Welcome to the United Nations. It's your world.


 [Remarks delivered by H.E. Ambassador Dr. Mutlaq M. Al-Qahtani, Chef de Cabinet of the President of the General Assembly]

Vienna, Austria, 23 April 2012


Your Royal Highness Princess Bajrakitiyabha Mahidol, Chairperson of the 21st Session of the Commission on Crime Prevention and Criminal Justice,
Your Excellency Mr. Miloš Koterec, President of ECOSOC,
Mr. Yury Fedetov, Executive Director of the United Nations Office of Drugs and Crime,
Chairpersons of regional groups,
Distinguished delegates,
Ladies and gentlemen,

It is with great pleasure that I join to you today at the opening of the 21st Session of the Commission on Crime Prevention and Criminal Justice.

On behalf of the President of the General Assembly, His Excellency Mr. Nassir Abulaziz Al-Nasser, I have the honour to make the following remarks.

Ladies and gentlemen,





These are words we hear often at the United Nations.

Their realization is, in fact, central to our mission.

Unfortunately, transnational organized crime is, today, undermining our ability to realize these critical objectives.

Worldwide, we are witnessing the scourge of transnational organized crime undermining the rule of law, economic development, and human rights worldwide.

Indeed, I would submit that transnational organized crime has become a major global issue of our time.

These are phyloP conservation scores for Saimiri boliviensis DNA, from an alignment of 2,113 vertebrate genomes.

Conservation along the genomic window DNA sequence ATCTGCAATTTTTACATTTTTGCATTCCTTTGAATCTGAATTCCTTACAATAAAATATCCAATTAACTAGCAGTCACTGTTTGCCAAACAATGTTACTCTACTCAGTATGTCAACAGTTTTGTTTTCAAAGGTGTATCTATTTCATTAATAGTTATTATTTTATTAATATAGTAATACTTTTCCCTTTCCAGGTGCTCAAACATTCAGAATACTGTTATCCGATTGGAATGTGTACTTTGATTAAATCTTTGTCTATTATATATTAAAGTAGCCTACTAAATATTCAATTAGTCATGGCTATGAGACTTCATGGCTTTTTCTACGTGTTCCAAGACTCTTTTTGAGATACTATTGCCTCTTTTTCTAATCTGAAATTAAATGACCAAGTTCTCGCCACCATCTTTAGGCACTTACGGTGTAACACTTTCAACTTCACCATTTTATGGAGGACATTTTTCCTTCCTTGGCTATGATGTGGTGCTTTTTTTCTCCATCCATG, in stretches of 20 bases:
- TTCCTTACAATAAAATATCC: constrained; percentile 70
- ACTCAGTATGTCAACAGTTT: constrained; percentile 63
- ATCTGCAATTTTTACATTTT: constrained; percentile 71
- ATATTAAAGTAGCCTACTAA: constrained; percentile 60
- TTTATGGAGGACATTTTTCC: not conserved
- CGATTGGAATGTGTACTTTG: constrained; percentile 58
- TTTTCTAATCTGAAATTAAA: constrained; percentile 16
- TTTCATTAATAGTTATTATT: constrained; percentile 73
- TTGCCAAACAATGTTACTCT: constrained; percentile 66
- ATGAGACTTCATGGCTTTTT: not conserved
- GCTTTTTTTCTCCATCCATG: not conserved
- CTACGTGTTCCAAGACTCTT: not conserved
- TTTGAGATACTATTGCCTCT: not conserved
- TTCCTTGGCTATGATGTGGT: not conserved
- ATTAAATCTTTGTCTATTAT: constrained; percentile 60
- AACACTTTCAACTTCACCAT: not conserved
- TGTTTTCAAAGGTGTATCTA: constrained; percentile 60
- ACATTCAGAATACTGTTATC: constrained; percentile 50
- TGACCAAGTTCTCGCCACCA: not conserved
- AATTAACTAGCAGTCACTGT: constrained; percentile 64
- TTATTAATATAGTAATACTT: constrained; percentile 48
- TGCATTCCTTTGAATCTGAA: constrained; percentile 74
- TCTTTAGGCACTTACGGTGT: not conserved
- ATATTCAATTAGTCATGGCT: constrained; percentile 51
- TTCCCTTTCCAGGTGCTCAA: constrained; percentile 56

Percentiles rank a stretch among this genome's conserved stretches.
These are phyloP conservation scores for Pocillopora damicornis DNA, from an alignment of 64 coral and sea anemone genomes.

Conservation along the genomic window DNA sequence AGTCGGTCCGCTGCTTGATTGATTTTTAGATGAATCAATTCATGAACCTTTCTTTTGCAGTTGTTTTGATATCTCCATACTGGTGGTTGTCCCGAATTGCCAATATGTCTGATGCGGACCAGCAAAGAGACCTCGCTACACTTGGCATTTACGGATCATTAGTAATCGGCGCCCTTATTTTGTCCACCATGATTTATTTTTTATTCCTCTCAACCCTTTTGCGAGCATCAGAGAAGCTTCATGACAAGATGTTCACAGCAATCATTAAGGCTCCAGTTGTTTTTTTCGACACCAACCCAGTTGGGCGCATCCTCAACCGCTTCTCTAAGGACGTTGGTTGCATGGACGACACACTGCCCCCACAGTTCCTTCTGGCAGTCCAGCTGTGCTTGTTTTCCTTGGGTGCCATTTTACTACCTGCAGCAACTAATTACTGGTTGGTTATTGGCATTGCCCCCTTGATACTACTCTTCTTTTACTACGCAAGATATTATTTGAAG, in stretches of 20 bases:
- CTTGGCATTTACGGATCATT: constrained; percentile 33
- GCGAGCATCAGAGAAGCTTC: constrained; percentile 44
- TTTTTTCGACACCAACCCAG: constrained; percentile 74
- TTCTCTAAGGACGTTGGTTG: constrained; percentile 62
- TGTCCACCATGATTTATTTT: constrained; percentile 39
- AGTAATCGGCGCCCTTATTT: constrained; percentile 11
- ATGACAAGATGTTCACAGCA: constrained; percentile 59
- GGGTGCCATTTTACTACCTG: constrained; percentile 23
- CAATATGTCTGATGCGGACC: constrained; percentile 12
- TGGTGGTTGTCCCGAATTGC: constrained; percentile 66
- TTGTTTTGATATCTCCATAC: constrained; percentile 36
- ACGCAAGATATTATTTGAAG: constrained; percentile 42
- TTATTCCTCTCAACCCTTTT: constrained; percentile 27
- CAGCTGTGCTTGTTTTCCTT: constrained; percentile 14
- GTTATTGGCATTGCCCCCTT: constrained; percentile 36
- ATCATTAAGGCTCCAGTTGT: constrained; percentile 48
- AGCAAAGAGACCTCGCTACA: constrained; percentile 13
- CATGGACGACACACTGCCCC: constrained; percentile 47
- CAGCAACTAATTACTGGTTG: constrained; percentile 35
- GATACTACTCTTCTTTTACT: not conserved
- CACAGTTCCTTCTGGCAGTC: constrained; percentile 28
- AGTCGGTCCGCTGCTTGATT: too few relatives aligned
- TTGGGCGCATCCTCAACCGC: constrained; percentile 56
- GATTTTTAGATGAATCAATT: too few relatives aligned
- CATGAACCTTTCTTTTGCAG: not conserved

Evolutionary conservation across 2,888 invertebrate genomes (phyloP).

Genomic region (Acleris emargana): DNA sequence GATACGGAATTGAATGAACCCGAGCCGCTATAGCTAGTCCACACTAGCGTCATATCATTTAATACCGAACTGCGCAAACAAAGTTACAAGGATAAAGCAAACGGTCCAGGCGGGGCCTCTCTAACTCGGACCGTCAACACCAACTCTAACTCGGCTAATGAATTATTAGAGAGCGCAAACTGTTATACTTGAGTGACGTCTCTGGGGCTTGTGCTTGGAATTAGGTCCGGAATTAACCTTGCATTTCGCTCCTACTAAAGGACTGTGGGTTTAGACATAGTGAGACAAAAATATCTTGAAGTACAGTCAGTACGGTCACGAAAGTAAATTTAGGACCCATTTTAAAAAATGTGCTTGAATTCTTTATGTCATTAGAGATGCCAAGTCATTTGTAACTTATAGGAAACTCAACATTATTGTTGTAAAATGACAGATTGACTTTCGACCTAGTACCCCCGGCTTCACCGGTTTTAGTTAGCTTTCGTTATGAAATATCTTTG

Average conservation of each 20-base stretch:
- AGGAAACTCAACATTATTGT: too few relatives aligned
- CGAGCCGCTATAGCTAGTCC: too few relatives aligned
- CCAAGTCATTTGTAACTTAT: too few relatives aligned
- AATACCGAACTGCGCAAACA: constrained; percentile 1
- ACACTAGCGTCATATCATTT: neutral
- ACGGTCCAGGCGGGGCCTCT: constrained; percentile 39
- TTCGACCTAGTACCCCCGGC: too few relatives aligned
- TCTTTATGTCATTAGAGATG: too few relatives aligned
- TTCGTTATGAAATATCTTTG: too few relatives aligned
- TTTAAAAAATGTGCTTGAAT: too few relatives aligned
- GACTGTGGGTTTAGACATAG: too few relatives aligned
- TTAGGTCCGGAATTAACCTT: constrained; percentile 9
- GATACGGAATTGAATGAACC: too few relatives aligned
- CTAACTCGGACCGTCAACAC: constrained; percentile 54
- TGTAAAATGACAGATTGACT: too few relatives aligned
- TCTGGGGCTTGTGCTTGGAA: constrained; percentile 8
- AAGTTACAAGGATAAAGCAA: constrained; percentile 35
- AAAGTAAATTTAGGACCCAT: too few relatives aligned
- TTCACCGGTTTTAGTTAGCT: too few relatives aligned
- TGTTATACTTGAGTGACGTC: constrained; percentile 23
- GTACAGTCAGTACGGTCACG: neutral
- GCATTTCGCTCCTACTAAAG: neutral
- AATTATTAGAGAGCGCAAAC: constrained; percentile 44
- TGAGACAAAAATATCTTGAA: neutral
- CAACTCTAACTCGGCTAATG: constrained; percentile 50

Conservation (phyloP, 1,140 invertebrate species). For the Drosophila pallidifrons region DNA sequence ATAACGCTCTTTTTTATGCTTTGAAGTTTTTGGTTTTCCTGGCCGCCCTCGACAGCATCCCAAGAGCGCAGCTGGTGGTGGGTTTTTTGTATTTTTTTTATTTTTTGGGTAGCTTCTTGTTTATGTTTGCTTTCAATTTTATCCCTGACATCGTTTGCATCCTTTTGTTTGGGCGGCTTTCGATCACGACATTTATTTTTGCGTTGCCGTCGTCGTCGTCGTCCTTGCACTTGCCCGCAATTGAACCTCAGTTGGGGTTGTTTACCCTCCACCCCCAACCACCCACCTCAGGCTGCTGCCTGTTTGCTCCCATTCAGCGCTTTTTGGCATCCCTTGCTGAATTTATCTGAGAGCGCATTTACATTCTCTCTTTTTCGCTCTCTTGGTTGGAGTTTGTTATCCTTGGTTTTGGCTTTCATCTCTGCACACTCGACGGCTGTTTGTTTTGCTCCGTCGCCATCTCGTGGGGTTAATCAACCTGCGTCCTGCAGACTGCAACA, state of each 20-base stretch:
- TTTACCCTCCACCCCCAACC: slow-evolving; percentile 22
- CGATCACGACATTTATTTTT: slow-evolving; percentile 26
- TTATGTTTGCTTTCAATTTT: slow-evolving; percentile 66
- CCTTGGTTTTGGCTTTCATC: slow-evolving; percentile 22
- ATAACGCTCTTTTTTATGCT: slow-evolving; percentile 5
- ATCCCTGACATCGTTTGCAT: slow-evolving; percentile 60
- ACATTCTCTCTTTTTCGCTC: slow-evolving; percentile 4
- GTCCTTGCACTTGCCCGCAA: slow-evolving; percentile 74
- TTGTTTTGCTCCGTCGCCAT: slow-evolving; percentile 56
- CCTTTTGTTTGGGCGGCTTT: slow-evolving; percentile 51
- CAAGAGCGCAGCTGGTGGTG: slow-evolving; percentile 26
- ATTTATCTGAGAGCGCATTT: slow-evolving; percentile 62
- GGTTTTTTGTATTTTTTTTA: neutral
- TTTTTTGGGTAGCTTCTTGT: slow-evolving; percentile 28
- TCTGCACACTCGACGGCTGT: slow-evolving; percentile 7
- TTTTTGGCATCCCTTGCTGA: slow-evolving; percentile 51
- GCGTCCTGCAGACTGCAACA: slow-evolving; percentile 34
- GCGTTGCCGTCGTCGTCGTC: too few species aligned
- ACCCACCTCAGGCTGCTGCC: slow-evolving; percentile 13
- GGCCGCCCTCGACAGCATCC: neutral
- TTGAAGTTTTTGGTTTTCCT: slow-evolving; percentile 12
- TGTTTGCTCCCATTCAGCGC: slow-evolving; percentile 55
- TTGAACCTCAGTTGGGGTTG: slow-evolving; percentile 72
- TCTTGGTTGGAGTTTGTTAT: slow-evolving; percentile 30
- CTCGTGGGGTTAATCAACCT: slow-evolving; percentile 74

Therefore, it is not simply the problem of certain communities or law enforcement agencies.

It has evolved into a far wider, and more sophisticated challenge.

Over time, criminal arteries around the world have hardened into permanent networks in countries and regions that pursue a variety of interconnected crimes. 

Whether corruption, illicit drugs, human trafficking, arms smuggling, money laundering, piracy – crimes are an impediment to the social and economic development of countries in the 21st Century.   

When combined, these crimes generate enormous profits every year: not in the millions, not in the billions, but in the trillions of dollars.  

The profits wash through the world’s financial systems, undermining legitimate economies through the corruption of political processes and law enforcement agencies. 

And who pays the price for this injustice?

The price is paid by individuals, families and communities, in countries that are already fragile and vulnerable.

Countries whose education systems are weakened.

Whose hospitals cannot provide relief or care to their desperate patients.

Whose un-developed transport systems can augment unemployment and economic loss.   

Ladies and gentlemen,

Crime is an infection.

While it spreads to weak and strong alike, it is fragile or vulnerable states that lack the strength to fight off the contamination. 

Today, our collective challenge is to find solutions.

We can no longer afford to think in terms of the local and the regional. Crime transcends these borders and spans the planet, and so must our responses. 

We must focus our efforts to promote security and justice, the rule of law and public institutions that are fully functioning.

Knowledge must become our touchstone.

Crime is fast moving, intelligent and interconnected.

To stop it, we need to share information in real time, and to build a truly united global partnership.